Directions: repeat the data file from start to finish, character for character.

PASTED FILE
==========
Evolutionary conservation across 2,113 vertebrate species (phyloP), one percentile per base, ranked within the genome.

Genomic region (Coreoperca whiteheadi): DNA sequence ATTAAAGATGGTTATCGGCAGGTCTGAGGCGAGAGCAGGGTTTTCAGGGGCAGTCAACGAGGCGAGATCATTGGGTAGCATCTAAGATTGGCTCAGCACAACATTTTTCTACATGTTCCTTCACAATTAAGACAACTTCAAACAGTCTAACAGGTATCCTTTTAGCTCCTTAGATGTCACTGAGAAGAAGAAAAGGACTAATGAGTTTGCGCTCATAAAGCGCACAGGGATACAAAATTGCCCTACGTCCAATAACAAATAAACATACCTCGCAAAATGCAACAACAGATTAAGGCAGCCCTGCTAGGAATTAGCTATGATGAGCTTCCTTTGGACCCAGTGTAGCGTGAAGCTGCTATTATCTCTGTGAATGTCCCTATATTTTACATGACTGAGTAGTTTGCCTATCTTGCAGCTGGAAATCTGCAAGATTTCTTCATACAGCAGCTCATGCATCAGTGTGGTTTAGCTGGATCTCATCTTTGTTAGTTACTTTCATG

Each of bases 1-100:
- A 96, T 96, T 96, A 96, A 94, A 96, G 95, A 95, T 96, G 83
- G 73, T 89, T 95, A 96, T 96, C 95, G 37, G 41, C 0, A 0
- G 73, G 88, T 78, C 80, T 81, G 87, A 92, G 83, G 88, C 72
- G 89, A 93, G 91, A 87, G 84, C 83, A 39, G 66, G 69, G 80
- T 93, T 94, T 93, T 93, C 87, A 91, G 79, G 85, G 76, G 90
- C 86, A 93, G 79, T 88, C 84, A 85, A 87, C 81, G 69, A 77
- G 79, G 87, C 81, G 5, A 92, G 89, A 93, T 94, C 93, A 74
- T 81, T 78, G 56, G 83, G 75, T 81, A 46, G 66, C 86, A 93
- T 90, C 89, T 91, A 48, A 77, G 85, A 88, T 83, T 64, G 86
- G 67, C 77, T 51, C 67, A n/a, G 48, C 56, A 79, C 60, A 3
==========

Evolutionary conservation across 2,113 vertebrate species (phyloP), one percentile per base, ranked within the genome.

Genomic region (Coreoperca whiteheadi): DNA sequence ATTAAAGATGGTTATCGGCAGGTCTGAGGCGAGAGCAGGGTTTTCAGGGGCAGTCAACGAGGCGAGATCATTGGGTAGCATCTAAGATTGGCTCAGCACAACATTTTTCTACATGTTCCTTCACAATTAAGACAACTTCAAACAGTCTAACAGGTATCCTTTTAGCTCCTTAGATGTCACTGAGAAGAAGAAAAGGACTAATGAGTTTGCGCTCATAAAGCGCACAGGGATACAAAATTGCCCTACGTCCAATAACAAATAAACATACCTCGCAAAATGCAACAACAGATTAAGGCAGCCCTGCTAGGAATTAGCTATGATGAGCTTCCTTTGGACCCAGTGTAGCGTGAAGCTGCTATTATCTCTGTGAATGTCCCTATATTTTACATGACTGAGTAGTTTGCCTATCTTGCAGCTGGAAATCTGCAAGATTTCTTCATACAGCAGCTCATGCATCAGTGTGGTTTAGCTGGATCTCATCTTTGTTAGTTACTTTCATG

Each of bases 1-100:
- A 96, T 96, T 96, A 96, A 94, A 96, G 95, A 95, T 96, G 83
- G 73, T 89, T 95, A 96, T 96, C 95, G 37, G 41, C 0, A 0
- G 73, G 88, T 78, C 80, T 81, G 87, A 92, G 83, G 88, C 72
- G 89, A 93, G 91, A 87, G 84, C 83, A 39, G 66, G 69, G 80
- T 93, T 94, T 93, T 93, C 87, A 91, G 79, G 85, G 76, G 90
- C 86, A 93, G 79, T 88, C 84, A 85, A 87, C 81, G 69, A 77
- G 79, G 87, C 81, G 5, A 92, G 89, A 93, T 94, C 93, A 74
- T 81, T 78, G 56, G 83, G 75, T 81, A 46, G 66, C 86, A 93
- T 90, C 89, T 91, A 48, A 77, G 85, A 88, T 83, T 64, G 86
- G 67, C 77, T 51, C 67, A n/a, G 48, C 56, A 79, C 60, A 3